*Pemberton, M. and N. Rau (2011), Mathematics for Economists, third edition, Manchester: Manchester University Press.
*Lind, D. and W. Marchal (2008), Statistical Techniques in Business and Economics, thirteenth edition, Irwin.
*Aczel, A. D. (2007), Complete Business Statistics, sixth edition, McGraw Hill.
 Thomas, R. L. (2009), Using Mathematics in Economics, sixth edition, Prentice Hall.
* Bradley, T. and P. Patten (2008), Essential Mathematics for Economics and Business, third edition, John Wiley and Sons.

For this paper, it would be useful to bring to Cambridge any A level notes (or equivalent) and any textbook used at school or college. Gap year students will find it very helpful to review school or college Mathematics before coming to Cambridge.

Political and Sociological Aspects of Economics: Paper 4

Hefferman, R., Cowley, P and C. Hay (2011), Developments in British Politics 9, London: MacMillan.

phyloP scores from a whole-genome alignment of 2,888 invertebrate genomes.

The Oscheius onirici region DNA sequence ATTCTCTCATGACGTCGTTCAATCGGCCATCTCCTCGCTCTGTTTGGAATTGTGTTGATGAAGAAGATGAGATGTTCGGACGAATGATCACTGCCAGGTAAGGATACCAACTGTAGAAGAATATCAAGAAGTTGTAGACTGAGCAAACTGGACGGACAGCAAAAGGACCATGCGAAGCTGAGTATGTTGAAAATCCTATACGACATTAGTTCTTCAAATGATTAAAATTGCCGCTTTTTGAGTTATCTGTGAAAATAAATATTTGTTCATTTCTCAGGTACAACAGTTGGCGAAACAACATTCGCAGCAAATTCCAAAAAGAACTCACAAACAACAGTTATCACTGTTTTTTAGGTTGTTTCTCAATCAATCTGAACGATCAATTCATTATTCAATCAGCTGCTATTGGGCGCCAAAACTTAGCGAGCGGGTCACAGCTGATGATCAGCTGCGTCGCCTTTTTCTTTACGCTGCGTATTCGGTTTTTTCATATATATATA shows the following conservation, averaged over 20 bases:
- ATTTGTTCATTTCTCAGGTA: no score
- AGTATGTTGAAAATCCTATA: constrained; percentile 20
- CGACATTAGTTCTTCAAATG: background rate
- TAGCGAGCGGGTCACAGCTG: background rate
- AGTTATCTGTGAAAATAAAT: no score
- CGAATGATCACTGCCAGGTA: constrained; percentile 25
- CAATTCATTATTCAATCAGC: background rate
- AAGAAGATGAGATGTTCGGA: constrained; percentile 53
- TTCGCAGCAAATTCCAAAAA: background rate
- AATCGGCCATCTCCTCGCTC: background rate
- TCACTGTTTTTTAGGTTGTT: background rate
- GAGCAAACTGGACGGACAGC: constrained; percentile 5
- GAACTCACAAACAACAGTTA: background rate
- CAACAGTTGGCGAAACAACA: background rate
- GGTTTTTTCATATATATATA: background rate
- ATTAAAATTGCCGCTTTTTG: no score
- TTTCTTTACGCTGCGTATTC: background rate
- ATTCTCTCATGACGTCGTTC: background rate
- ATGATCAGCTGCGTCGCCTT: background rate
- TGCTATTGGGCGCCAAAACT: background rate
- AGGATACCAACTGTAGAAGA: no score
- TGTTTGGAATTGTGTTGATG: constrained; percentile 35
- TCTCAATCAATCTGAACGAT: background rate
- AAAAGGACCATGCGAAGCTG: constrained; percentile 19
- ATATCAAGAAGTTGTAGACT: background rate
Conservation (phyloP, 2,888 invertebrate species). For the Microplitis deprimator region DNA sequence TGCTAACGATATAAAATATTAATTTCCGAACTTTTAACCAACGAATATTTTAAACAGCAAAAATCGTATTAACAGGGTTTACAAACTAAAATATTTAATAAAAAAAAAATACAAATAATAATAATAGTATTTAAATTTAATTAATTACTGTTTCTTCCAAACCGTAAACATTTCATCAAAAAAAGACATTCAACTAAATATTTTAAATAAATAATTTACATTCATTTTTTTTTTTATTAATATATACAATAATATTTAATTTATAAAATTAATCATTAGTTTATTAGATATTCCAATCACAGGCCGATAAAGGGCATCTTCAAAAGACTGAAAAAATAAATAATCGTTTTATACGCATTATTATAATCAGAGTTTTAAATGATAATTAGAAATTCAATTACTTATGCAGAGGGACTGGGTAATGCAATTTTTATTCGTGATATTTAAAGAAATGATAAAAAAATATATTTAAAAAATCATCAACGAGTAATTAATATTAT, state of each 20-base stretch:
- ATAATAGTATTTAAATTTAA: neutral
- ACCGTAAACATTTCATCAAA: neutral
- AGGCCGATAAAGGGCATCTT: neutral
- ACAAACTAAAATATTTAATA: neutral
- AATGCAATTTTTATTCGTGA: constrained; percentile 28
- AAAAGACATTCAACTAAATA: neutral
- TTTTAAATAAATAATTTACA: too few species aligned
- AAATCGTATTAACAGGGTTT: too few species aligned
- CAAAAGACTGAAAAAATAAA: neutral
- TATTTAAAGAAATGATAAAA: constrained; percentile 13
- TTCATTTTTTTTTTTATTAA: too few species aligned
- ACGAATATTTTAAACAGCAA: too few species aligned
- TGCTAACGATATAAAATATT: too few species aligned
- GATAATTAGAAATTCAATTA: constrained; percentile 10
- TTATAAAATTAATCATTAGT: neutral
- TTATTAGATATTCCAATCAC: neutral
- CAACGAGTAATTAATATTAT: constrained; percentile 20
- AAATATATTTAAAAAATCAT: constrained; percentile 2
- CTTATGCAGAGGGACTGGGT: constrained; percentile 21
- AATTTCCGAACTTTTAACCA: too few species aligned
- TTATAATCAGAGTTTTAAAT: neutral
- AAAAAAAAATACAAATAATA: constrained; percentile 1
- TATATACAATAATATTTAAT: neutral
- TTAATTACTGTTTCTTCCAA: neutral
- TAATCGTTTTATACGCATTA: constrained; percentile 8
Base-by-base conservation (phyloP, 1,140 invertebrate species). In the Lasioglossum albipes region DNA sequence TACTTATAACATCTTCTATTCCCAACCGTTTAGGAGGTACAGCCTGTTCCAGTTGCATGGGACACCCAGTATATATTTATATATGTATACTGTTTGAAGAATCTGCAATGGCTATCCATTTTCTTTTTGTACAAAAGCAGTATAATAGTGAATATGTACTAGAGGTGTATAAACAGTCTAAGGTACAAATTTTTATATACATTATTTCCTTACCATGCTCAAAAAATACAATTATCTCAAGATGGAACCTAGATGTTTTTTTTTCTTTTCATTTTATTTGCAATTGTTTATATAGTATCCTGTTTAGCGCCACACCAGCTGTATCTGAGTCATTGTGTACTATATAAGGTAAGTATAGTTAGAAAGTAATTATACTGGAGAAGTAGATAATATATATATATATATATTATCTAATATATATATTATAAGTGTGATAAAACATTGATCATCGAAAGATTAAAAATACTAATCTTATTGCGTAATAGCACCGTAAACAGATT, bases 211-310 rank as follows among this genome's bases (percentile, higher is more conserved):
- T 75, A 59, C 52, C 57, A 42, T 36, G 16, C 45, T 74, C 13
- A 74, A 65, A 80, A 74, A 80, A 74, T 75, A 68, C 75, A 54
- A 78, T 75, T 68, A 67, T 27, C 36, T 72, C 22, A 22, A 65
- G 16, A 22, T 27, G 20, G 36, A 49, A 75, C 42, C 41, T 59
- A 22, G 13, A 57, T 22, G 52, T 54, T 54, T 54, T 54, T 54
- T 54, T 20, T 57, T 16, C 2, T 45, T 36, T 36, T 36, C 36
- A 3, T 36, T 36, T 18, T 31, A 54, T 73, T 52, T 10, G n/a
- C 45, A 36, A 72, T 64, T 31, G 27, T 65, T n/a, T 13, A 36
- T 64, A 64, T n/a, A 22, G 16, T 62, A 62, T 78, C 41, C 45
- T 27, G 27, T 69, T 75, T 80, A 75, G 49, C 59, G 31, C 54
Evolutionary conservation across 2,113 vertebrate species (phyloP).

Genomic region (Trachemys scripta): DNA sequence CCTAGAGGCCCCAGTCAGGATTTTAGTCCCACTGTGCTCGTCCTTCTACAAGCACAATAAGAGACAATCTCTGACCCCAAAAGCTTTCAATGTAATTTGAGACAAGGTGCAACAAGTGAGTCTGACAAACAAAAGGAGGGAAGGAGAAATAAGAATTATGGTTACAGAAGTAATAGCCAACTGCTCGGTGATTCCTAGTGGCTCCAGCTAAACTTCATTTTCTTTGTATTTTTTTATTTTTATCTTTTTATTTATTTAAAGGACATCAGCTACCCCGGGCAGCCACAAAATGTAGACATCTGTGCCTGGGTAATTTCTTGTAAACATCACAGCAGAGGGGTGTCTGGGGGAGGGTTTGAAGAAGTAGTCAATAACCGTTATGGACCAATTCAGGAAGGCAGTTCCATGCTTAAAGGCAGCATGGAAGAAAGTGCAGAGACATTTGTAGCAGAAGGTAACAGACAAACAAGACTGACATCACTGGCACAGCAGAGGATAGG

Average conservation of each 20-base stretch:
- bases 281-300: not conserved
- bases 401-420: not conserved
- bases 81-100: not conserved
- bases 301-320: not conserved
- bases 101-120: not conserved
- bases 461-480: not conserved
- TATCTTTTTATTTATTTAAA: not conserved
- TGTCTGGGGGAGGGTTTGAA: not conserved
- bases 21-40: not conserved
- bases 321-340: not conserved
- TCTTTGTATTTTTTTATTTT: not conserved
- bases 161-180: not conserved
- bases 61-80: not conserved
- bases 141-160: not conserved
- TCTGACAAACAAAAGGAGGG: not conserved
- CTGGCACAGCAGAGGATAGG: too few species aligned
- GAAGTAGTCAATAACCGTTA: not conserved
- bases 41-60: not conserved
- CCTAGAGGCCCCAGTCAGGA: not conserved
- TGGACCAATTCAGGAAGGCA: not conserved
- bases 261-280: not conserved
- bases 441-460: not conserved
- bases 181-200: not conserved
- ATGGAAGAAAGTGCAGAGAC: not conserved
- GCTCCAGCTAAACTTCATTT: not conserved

Edwards, P. (2003), Industrial Relations: Theory and Practice, second edition, Oxford: Wiley Blackwell.
* Marr, A. (2009), A History of Modern Britain, Pan.
Donkin, R. (2010), The History of Work, London: Palgrave MacMillan.
Easterlin, R. (2004), The Reluctant Economist: Perspectives on Economics, Economic History and Demography, Cambridge: Cambridge University Press.
Beattie, A. (2010), False Economy: A Surprising Economic History of the World, London: Penguin.

British Economic History: Paper 5

*Flood, R. and P. Johnson (2004), The Cambridge Economic History of Modern Britain, Cambridge: Cambridge University Press.
Mathias, P. (1983), The First Industrial Nation, Oxford: Oxford University Press.
Solomou, S. (1996), Themes in Macroeconomic History, Cambridge: Cambridge University Press.
Broadberry, S. and S. Solomou (1986), The British Economy Between the Wars: A Macroeconomic Survey, Oxford: Blackwell.
Hudson, P. (1992), The Industrial Revolution, London: Arnold.
*Wrigley, E. A. (2010), Energy and the English Industrial Revolution, Cambridge: Cambridge University Press.

Information on Calculators and Computers

The Economics Faculty requires students taking examinations to use a particular model of electronic calculator which has been approved and stamped by the University. For examinations in 2014-15 the approved models will be: